Thursday, July 22, 2010

fencing and french toast

No pumpkins this year, at least not so far. The one softball-sized globe was chewed apart my a deer. It's a sad, but accepted fate here at the farm. The garden was a bust this year. Between the heat wave, animals, and lack of proper fencing and size: it failed. But I did get some decent onions, potatoes, salad greens, and whatever ate all my squash won't eat the basil, tomatoes, or peppers. So while half of the crop was devastated, the rest was still food. I guess that makes it a half-success?

I guess it's a matter of opinion. If you're a friggin' deer it was a 100% success.

Support has been pouring in about the barn raising! Folks have been emailing me asking for the mailing address and donations have been trickling into the community bucket. So far I think I have enough nails, plan suggestions, and ideas to get started in September. A pre-built structure is an option, but so is light timber framing from wood already on the property. I'll contact a local logger and see if I can work out a barter. Something like: you clear this pasture for me and you can keep the wood you hewn, just leave me enough for a 10x20ft pole barn. It's worth a shot anyway. I think it's a win-win. I get land cleared and a barn wood for no effort.

I'll be putting up fences Sunday morning. Some friends are coming over to help me expand the sheep pasture once again. We'll be working from 10-noon and enjoying fresh-baked bread and farm-egg French toast (and coffee too). It will be a morning of good work and good food. I can't wait. This place is becoming a real livestock operation, one day at a time.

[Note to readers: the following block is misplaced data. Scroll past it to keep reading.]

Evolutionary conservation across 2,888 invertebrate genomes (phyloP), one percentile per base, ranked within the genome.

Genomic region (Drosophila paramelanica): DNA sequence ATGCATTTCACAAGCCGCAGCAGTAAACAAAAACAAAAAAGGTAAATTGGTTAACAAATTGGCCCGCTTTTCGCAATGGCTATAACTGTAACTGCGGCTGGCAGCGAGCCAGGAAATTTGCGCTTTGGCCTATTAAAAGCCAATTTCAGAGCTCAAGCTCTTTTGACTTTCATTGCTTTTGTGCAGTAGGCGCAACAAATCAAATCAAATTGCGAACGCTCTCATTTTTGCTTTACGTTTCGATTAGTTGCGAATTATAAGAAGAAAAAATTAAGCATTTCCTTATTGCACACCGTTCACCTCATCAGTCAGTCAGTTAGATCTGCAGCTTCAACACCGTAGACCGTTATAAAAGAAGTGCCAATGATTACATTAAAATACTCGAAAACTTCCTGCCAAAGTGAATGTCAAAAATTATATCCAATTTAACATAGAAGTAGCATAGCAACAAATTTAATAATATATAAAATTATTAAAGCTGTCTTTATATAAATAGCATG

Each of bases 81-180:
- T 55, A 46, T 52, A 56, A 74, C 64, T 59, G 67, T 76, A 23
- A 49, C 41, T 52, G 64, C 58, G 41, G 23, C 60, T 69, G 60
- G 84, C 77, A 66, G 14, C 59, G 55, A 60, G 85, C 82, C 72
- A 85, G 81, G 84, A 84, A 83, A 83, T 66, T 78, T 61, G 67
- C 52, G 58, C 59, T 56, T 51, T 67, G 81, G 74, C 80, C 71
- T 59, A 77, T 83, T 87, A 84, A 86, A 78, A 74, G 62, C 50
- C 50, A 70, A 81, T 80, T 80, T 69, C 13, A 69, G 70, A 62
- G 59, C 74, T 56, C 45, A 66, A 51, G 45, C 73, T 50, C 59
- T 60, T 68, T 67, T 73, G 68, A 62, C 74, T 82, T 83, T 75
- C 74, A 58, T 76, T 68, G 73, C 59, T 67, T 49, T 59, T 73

Blogger doglady said...

You should be able to get a permit to eliminate your Bambi problems and there is nothing quite like fresh venison. Next year will be better because you'll know what to do to prevent all the problems of this years garden. That is unless Mother Nature decides to throw another curve at you.

July 22, 2010 at 1:36 PM  
Blogger Sparkless said...

You won't be able to use fresh cut wood by Sept. It will need to dry and cure for awhile before you can use it.

July 22, 2010 at 1:50 PM  
Blogger Jenna said...

i'll just get an extension cord and put it in the barn with a de-humidifier.

i kid, good point!

July 22, 2010 at 1:54 PM